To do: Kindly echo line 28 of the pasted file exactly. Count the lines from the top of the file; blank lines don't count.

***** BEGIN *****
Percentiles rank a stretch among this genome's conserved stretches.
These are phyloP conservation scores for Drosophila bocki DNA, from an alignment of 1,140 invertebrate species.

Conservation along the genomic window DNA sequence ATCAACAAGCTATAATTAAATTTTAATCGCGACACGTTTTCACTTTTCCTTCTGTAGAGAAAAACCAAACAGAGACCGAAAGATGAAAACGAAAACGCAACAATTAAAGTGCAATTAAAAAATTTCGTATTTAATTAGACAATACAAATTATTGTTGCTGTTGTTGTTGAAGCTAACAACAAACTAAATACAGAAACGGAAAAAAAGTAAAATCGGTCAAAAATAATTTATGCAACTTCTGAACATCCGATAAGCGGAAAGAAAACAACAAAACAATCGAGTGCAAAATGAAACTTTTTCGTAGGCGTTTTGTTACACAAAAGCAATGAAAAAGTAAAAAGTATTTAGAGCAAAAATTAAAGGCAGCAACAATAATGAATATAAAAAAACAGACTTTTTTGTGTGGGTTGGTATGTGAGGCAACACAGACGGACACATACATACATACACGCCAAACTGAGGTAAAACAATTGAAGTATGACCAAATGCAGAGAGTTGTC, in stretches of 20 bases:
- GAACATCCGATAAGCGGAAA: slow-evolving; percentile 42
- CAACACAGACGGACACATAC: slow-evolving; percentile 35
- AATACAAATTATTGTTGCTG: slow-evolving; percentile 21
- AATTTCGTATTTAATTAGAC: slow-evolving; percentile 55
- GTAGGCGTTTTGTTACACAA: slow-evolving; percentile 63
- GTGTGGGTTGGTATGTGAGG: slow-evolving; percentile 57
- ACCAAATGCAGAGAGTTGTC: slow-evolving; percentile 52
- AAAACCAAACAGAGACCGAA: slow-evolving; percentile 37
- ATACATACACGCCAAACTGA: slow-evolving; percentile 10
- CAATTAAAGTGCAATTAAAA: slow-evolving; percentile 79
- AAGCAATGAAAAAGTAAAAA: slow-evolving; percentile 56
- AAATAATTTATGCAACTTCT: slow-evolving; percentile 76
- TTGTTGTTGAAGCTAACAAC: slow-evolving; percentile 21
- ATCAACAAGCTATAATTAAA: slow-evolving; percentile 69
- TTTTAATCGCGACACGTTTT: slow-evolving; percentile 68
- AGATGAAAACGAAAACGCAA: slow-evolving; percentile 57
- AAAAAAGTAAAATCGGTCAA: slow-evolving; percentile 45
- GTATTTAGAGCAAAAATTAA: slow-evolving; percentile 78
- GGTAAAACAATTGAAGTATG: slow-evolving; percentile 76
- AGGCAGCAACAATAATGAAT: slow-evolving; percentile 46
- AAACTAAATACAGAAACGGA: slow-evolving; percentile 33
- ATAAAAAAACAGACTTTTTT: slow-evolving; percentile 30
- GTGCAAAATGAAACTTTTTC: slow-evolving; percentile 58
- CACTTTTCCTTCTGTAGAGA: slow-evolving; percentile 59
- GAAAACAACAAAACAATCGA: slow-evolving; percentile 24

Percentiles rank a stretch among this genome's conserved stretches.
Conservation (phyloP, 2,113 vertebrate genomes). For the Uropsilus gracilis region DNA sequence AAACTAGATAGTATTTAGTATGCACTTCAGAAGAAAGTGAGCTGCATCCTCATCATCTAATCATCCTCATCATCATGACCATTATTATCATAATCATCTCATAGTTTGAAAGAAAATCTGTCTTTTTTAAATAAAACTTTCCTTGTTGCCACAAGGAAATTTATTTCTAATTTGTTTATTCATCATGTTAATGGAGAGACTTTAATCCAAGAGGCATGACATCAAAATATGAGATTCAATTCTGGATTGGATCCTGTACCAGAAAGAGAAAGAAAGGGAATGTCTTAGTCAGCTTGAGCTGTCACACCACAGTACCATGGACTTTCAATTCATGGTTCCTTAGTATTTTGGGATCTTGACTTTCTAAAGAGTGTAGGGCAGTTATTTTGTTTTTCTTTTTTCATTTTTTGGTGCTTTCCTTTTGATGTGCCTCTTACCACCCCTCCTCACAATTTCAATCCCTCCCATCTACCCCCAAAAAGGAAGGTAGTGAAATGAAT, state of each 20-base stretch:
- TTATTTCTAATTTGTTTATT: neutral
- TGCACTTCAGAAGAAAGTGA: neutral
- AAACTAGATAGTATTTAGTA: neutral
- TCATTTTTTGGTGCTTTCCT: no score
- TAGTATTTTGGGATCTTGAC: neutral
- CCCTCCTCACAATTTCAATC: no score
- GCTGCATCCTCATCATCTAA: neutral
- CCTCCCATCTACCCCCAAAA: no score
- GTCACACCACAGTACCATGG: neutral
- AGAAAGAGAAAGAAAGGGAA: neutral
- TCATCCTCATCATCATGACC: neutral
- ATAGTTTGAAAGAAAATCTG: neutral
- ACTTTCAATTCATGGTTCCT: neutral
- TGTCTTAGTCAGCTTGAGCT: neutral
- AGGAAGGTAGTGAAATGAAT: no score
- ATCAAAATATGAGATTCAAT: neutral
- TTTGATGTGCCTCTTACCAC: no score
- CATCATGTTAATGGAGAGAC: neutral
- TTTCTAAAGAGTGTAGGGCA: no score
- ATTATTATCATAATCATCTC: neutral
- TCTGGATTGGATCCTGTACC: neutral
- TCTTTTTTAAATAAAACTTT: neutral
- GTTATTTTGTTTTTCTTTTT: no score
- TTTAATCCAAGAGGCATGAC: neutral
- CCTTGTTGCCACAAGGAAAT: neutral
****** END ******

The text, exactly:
- GAAAACAACAAAACAATCGA: slow-evolving; percentile 24